References:

  • Komives, Susan R., Lucas, Nance, & McMahon, Timothy R. (2007) 2nd Edition. Exploring Leadership for College Students Who Want to Make a DifferenceSan Francisco: Jossey-Bass Publishers.
  • Kouzes, James M. & Posner, Barry Z. (2003). 2nd Edition. Encouraging the Heart: A Leader’s Guide to Rewarding and Recognizing Others. San Francisco: Jossey-Bass Publishers.
  • Kouzes, James M. & Posner, Barry Z. (2008). 4th Edition. The Leadership Challenge. San Francisco: Jossey-Bass Publishers.
  • Seuss, Dr. (1990). Oh, The Places You’ll Go! New York, New York: Random House.
  • Tuckman, B. W. (1965). Development sequence in small groups. Psychological Bulletin, 63, 384-399.
  • Tuckman, B.W. & Jensen, M.A.C. (1977) Stages of small group development revisitedGroup and Organizational Studies, 2, 419-427.

For more suggestions on must-read LEADERSHIP books, check out this PCPop blog post:


For more on Story Book Leadership, check out these PCPop blog posts:

Faith and Leadership — ESTEEM at St. Thomas Aquinas Purdue

In ESTEEM, Faith & Leadership, Leader, Leadership, Malavenda, Pablo Malavenda, Purdue, Uncategorized on April 4, 2012 at 1:14 pm

ESTEEM

Last Fall I was asked to participate as a member of the “faculty” for a new capstone LEADERSHIP program at St. Thomas Aquinas (Purdue) St. Thomas Aquinas - Purduecalled ESTEEM.  I was honored and accepted. ESTEEM is a national program which was started at Yale University.  St. Tom’s is one of the first university parishes to be selected for this program. In its inaugural year at St. Tom’s it has been a phenomenal success.  Through the journey we have encourage our ESTEEM student leaders to reflect on this unique experience. Hearing directly from the student participants how this program has had impact is much more meaningful and powerful.  So far two of our students have been courageous enough to share.  Please take a moment to READ these blog posts from two current St. Tom’s participants and hear about the experience from the students’ perspective:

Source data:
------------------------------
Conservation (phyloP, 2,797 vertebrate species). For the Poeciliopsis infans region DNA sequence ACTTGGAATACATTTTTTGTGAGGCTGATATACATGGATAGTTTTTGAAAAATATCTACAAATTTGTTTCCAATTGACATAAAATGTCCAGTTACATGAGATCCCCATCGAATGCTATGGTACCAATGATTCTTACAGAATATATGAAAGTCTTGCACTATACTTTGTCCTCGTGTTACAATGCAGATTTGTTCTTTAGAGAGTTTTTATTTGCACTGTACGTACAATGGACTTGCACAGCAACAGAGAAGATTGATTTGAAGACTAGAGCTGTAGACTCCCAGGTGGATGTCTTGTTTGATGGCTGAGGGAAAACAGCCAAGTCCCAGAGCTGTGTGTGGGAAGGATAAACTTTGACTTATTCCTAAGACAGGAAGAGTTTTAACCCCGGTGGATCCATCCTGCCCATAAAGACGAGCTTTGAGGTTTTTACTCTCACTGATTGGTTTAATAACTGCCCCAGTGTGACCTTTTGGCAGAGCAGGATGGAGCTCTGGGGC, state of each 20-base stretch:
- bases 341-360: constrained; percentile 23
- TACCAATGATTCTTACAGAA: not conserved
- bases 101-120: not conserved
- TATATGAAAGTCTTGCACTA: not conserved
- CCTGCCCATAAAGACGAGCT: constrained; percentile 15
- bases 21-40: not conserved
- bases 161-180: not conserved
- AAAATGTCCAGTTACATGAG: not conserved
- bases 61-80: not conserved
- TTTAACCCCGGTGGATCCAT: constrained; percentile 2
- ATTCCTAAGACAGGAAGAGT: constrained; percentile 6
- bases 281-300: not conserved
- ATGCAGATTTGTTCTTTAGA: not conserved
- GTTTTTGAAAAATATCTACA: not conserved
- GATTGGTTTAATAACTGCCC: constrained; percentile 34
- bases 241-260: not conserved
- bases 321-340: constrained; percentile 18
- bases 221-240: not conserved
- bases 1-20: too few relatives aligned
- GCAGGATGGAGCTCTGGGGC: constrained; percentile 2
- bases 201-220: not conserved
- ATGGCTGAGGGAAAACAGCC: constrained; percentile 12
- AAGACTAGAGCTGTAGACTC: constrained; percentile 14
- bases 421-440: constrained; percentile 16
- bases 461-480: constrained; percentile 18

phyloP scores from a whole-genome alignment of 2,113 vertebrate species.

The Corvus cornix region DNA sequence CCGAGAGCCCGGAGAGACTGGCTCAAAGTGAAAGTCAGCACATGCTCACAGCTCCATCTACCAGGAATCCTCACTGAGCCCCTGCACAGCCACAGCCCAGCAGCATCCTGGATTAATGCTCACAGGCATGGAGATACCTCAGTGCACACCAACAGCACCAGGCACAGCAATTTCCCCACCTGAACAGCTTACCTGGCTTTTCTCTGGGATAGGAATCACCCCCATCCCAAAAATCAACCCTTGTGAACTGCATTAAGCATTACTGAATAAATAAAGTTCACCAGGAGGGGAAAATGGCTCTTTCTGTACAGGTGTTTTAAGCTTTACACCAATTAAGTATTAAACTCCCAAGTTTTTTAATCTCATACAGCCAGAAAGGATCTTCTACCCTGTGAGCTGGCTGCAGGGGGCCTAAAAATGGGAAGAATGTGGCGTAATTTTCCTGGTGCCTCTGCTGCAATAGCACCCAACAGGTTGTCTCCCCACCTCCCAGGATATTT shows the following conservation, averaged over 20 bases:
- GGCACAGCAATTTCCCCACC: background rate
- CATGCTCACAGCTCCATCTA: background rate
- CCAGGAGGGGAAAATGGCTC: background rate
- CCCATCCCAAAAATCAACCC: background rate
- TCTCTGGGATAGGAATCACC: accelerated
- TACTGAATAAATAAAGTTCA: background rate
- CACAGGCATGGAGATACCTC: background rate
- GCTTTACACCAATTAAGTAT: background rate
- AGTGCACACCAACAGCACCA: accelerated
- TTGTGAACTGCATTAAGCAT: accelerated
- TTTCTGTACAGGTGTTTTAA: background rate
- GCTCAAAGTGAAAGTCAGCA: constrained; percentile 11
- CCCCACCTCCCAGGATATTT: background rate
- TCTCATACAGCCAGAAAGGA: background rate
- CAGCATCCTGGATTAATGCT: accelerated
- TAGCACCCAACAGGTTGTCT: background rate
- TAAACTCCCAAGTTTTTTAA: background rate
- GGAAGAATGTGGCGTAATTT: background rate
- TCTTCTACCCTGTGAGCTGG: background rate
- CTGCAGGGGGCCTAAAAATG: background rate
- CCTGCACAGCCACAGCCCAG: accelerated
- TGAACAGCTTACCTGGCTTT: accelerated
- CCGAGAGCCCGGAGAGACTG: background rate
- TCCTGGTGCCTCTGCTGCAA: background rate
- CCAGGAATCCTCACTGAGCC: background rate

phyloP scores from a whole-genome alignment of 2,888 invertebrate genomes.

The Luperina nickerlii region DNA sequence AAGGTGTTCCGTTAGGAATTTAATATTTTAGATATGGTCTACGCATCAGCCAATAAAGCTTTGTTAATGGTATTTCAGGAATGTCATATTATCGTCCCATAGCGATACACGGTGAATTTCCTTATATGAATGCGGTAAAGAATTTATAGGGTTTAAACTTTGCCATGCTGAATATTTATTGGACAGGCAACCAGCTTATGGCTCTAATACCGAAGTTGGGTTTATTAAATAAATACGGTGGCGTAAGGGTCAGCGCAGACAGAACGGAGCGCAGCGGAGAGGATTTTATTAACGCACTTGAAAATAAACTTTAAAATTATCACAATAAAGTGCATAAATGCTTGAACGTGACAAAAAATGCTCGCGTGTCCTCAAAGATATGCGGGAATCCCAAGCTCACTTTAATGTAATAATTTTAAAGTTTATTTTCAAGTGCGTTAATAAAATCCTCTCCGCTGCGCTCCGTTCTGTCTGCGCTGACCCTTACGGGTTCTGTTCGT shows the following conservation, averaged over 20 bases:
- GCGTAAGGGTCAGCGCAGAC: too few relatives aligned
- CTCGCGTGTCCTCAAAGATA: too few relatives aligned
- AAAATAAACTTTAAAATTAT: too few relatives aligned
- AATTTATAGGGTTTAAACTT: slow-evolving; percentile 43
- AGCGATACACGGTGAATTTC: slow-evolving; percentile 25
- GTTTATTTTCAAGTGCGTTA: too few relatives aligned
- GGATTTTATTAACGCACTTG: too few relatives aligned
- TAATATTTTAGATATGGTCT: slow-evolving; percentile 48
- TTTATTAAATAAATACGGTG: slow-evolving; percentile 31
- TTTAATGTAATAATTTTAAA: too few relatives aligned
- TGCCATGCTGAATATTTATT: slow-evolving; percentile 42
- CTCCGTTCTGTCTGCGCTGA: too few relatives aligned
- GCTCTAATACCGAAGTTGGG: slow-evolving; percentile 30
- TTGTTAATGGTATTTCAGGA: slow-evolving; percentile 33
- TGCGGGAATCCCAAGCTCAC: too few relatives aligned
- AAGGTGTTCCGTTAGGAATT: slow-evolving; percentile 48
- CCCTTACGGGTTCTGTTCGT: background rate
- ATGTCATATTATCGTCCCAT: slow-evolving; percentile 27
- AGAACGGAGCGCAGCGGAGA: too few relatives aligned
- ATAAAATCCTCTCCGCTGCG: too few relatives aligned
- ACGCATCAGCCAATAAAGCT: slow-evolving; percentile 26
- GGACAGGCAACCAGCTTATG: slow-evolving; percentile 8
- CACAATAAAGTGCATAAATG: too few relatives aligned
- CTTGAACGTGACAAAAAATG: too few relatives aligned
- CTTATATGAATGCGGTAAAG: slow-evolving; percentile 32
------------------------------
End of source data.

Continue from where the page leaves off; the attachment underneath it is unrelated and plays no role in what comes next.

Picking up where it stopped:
To view photos of the Boiler ESTEEM students at the ESTEEM Capstone Conference, click HERE.


ESTEEM in the NEWS:


More Information from the ESTEEM website:

ESTEEM is a nationwide program to develop the leadership skills of young Catholics. St. Thomas Aquinas at Purdue is one of nine pilot campuses in the nation. The original pilot campuses are Yale University, Sacred Heart University (Connecticut), Michigan State University, The Ohio State University, Stanford University, and the University of California at Los Angeles. St. Thomas Aquinas at Purdue University became a pilot campus in the second year along with Villanova University and California State University at East Bay.

Employing a multifaceted approach, ESTEEM provides college students with the inspiration and tools for deeper engagement in the life and witness of the Church. An initiative of the National Leadership Roundtable on Church Management and Saint Thomas More Catholic Chapel & Center at Yale, ESTEEM focuses on the core competencies of spirituality, education, community and service.

  • ESTEEM is a groundbreaking national program created to develop the leadership abilities of Catholic young adults.
  • ESTEEM engages students through retreats, workshops, seminars, and fieldwork to develop leadership skills.
  • ESTEEM forges powerful mentor relationships between participants and professionals living their faith in inspirational ways.
  • ESTEEM develops the next generation of Catholic leaders.
  • ESTEEM is the Church’s future. Now.


So you’ve read and heard all about ESTEEM. You think it’s something that will work for you, whether a student, a campus ministry professional, or someone who wants to help the Church. Great. Shoot them an email or give them a call. They’ll help you out. ESTEEM is the Church’s Future. Now.

268 Park Street, New Haven, CT, 06511

t 202.223-8962 x18; f 203.777.0144

Survivor Leadership, Chapter 4 — Serving Your Community

In CBS, College Students, Exploring Leadership, Group Dynamics, Komives, Leader, Leadership, Malavenda, Pablo Malavenda, Pop Culture, Reality TV, Robert Greenleaf, Servant Leadership, Survivor, survivor women, Timothy McMahon, TV, TV shows, Uncategorized on March 24, 2012 at 9:48 pm

Karma


Before reading this PC Pop blog post, you may want to first read the other posts about Survivor and Leadership: Survivor Leadership, Chapter 1 — The Leadership Primer; Chapter 2 — Self-Fulfilling Prophecy; and Chapter 3 — Family First.